Who is next? I would like to tag

Barbara Monajem
Barbara Monajem writes award-winning historical romance and paranormal mysteries, including THE MAJIC OF HIS TOUCH, UNDER A NEW YEAR’S ENCHANTMENT and her most recent BACK TO BITE YOU, due out May 1st! She blogs with the Pink Fuzzy Slipper Writers HERE http://pinkfuzzyslipperwriters.blogspot.com/ and has her own website HERE http://www.barbaramonajem.com/
Barbara Monajem-Under A New Years Enchantment-Harlequin 2014

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Introducing THE RUSE by Felicia Rogers

It’s Christmas time, and books make fantastic gifts. Author Felicia Rogers is offering a holiday special of her novel, The Ruse, just in time for a last-minute gift, or for one’s self if looking for something to read when it’s too wintery outside! Felicia is a new author for me as well-we’re all for a treat! She has provided the post below-take a look…

The Ruse, Andrews Brothers, Book One

The Ruse

The fix is in…but her heart can’t be fooled.

Luke Andrews, Baron of Stockport, is in trouble. He needs a wealthy bride to secure future funds for his financially shaky estate, but the belle of the London season is a spoiled terror with an arrogant father. They’d try the nerves of a saint and Luke can’t quite bring himself to make an offer he knows he’d regret.

Meanwhile, Luke’s half-brother Chadwick never could resist a good game of Faro, or anything else, for that matter. With the baron away, Chadwick will play — gambling the estate’s remaining funds into oblivion. He needs to devise his own scheme to replace the money he’s lost, before his brother returns.

In Stockport village, Brigitta Blackburn doesn’t have two sticks to rub together — literally. With the estate in financial distress and rents high, food and wood are scarce. When she sneaks onto the baron’s land to steal some firewood, she’s caught, hauled before the play-acting “baron,” Chadwick, and offered a solution to her plight… and his.

But Chadwick’s ruse embroils them all. How can Brigitta accept what she thinks to be true, when she really yearns to follow her heart?

–a traditional Regency novel

Buy it Now:
Amazon: http://tinyurl.com/lkdksyd
Amazon UK: http://tinyurl.com/lt2lwkn

On sale for 0.99 from Dec. 24th to Dec. 29th!!!

****

See what one reader said about The Ruse:

By Kivey on Amazon: I honestly LOVED this book it was so awesome. Luke is a hunk and his brother well you all will see if you read it :). This book was very suspenseful. I was on the edge of my seat and laughed the heroine is just sooooo spunky. She is truly one heroine I wouldn’t want to mess with.

Excerpt:
Fountains bubbled and birds landed in the baths. Luke took the long trail and walked by the fishing pond and hunting grounds. A rock jutted out from the mountain and Luke paused, blocking the sun from his face.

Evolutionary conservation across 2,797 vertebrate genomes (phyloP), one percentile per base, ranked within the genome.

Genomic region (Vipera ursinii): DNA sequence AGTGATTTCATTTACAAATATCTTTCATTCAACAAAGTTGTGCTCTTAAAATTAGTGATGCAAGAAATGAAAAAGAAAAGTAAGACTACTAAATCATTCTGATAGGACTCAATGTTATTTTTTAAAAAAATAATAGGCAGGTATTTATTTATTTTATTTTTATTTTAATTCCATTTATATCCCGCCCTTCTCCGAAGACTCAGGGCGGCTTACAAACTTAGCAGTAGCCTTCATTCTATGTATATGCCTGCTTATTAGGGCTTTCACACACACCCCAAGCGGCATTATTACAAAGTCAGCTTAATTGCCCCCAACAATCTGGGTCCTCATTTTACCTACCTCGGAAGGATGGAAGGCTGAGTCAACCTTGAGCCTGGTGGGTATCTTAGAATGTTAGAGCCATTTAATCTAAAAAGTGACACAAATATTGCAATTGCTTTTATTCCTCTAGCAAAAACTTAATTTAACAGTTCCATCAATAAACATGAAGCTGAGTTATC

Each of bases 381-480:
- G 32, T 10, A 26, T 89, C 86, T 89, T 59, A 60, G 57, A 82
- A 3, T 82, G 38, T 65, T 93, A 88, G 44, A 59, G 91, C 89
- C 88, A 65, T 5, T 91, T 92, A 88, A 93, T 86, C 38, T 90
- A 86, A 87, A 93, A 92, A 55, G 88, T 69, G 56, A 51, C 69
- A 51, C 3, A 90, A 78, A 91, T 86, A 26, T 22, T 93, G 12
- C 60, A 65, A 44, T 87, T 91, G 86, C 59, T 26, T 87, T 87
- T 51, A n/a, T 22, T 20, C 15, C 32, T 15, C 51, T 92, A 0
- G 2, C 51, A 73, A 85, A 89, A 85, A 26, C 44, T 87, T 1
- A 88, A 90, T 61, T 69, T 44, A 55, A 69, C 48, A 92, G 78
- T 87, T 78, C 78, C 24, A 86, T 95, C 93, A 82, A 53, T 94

From his high perch, the ruins of Stockport Castle tumbled across the green below. He remembered being a lad and staring at the ruins while holding tightly to his father’s hand. His father’s vivid descriptions had almost made him feel as if he’d walked through the hallowed halls that lay destroyed.
Reality of how things that stood the test of time could still plunge into nothingness gnawed at his innards and he wished his father was around to offer wisdom.
Downhearted, he shoved his hands in his pockets and turned. Upon approaching the manse, he knitted his brows. A line of people gathered. Behind them, carriages lined the road almost as far away as the village.
He strode toward the crowd and joined them. Raindrops fell and he tugged his top hat lower. The throng groaned and waved umbrellas aloft. Before them the manse doors parted and they entered the east wing of the estate.
Tourists dressed in fine frocks with plumed hats filed into the main room, staring avidly about at his home. An individual Luke had never seen acted as a guide, lifting his hands and pointing at one side of the curved staircase. There a woman of refined grace descended.
The guide announced, “Introducing Baroness Stockport, Brigitta Andrews.”
Luke blinked rapidly as the woman turned, smiled, and waved. The crowd returned her actions. She continued to descend until she reached the landing, where she stopped.
From the opposite set of stairs, his half-brother Chadwick, dressed in regal attire, descended. The red coat emphasized his broad shoulders, which he held back. His face scrunched, he didn’t look at the crowd, but instead focused a look filled with unrequited hatred toward the woman on the landing.
The guide lifted his hand toward Chadwick and said, “Introducing the Baron of Stockport.”
Luke covered his gasp and huddled deeper into his coat. What is the meaning of this?
Before any further thoughts could drift through Luke’s mind, Chadwick stopped in the middle of the stairs and shouted, “And just what do you think you’re wearing?”
The woman bristled. “I’m wearing the yellow today, my lord.”
“The yellow? Blah. I’ve told you I detest yellow. Get thee upstairs and change this instant.” He pointed his finger above and the lady cocked a brow and glared.